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In April of 1843, Sophia Hawthorne scratched the phrase "Man's accidents are God's purposes" into a window of Ralph Waldo Emerson's Concord, Mass. home, which frequently hosted Hawthorne, her writer husband Nathaniel, Henry David Thoreau and Louisa May Alcott.

Writer Susan Cheever '65, the Concord group's biographer, told a nearly full Smith Buonanno 106 Wednesday night how she has come to embody the phrase, recounting her meandering path from College Hill to a distinguished career as a novelist, biographer and memoirist.

In telling her story, she shared her beliefs about the importance of her craft, ethics and the writing process.

Cheever's work spans a wide range of subjects, including her late father (author John Cheever), the "genius cluster" of the great Concord authors and Alcoholics Anonymous founder Bill Wilson.

After joking that the room in which she stood used to be a women's gymnasium that held many unpleasant memories for her, Cheever explained the ethos of her profession. "Writing is not what you do in your spare time," she said. "Writing is what you do, and everything else is spare time."

Cheever was the first lecturer in the four-part "Great Brown NonfictionWriters Lecture Series," run by the Nonfiction Writing Program in the Department of English. Since 2005, the Program, previously known as the Expository Writing Program, has brought four lecturers to campus every other year to "represent all the forms" taught in the program, said Elizabeth Taylor MA'84 PhD'89, a senior lecturer in English who organized Wednesday night's event. Past lecturers have included writers of science narratives, political memoirs and lyric essays.

This year, Cheever kicked off the series with her lecture, "The Art of Literary Memoir and Biography." Cheever brought up the notion of fateful accidents again in discussing her most recent work, "American Bloomsbury." A visit to Concord in her early teens was the first trip she remembered taking with her father, and she would later encounter the Concord group of writers again when she studied transcendental literature as an American civilization concentrator at Brown. She was told that the great work of this era was produced "in five years," and her subsequent research revealed to her that it was also "written in three houses."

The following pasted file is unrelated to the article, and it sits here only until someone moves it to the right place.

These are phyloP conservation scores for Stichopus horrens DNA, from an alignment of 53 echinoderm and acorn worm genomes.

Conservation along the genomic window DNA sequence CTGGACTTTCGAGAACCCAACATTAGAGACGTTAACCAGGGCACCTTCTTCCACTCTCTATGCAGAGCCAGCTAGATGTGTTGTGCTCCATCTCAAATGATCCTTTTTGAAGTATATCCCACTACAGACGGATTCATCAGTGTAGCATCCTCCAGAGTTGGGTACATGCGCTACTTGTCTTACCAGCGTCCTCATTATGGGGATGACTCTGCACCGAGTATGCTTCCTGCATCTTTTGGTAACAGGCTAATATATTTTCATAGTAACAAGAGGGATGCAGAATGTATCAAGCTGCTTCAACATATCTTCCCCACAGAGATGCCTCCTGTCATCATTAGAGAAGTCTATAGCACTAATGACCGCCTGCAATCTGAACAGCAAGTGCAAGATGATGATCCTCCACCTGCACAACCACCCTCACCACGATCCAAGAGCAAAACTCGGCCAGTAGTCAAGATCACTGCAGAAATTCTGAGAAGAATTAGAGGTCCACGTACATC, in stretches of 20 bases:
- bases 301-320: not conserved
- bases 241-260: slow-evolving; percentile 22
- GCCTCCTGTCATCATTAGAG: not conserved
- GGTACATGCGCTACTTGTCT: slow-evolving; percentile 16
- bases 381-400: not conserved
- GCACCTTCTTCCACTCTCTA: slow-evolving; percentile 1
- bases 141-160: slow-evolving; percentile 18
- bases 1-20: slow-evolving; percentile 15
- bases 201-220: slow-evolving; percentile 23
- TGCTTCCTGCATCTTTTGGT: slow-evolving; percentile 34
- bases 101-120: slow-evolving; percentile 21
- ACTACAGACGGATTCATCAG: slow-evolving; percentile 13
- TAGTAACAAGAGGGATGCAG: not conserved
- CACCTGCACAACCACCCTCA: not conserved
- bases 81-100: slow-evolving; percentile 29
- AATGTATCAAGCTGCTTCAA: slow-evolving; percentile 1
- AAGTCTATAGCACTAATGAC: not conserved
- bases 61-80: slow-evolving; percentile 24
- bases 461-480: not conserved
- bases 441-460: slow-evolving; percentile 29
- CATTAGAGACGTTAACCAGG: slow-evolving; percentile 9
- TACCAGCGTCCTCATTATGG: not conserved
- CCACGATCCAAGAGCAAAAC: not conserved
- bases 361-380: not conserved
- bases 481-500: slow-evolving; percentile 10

Though much had been written about authors such as Thoreau and Emerson, she said "no one had put the women in." In what she considered a fateful action after a number of chance encounters, Cheever decided she "would write the gossip version of transcendentalism," she said.

Her audience included students, faculty and members of the greater Rhode Island community, from a wide range of writing backgrounds. Matt Weinstock '10, a literary arts concentrator considering biography as a career, said he "thought it was a deeply satisfying lecture." He questioned Cheever about the "wooing process" a biographer uses to get people to let her write about them.

The question evoked stories from Cheever of biographers approaching her and her family to write about her famous father, John Cheever. As a writer who has been on both sides of the biographer's process, "she has a unique perspective," Weinstock said.

The lengthy question period elicited more details about Cheever's writing process and the surrounding ethical issues.

Asked how she decided what to include in her work, Cheever explained that in writing memoirs, she first decided on a message and then chose details "that illustrated the point."

"What actually happens is of no importance," she said. "It's all an illustration for what you're trying to get across."

The message of her current work, a biography of Alcott, is about being "a woman in this world." While the message and the tone of her writing change with each piece, Cheever emphasized the "embedded" nature of one's own writing style.

"Our writing is like our DNA," she said. "Whether it's good or bad, it's ours, in a way very few things are."

Asked how liberal she has been in what she includes in her books, Cheever said, "I've become more reckless with my own story. … If I can't tell these stories now, when
will I be able to tell them?" She added, "I've become less reckless with other people's feelings, especially my children."

Cheever's comments about the ethics of the biographer and memoirist reached a climax when an audience member said one of her students wanted to publish a memoir as fiction to avoid backlash from the people about whom she
wrote. When the audience member asked, "What would you say to her?"

Cheever immediately said she'd respond, "You're crazy."

"I feel quite strongly that fiction is not the right way to defend yourself … against the problem of hurting people's feelings," Cheever said, adding that she would urge the young writer to "have the courage to tell (her) story."

This answer coincided with many of the themes of Cheever's lecture. She urged her audience to ignore critics' claims that the memoirist is "self-indulgent" and society's claim that writing is just a hobby.

"Nothing is more important than being a writer," she said. "I think the memoir is the novel of the 21st century."


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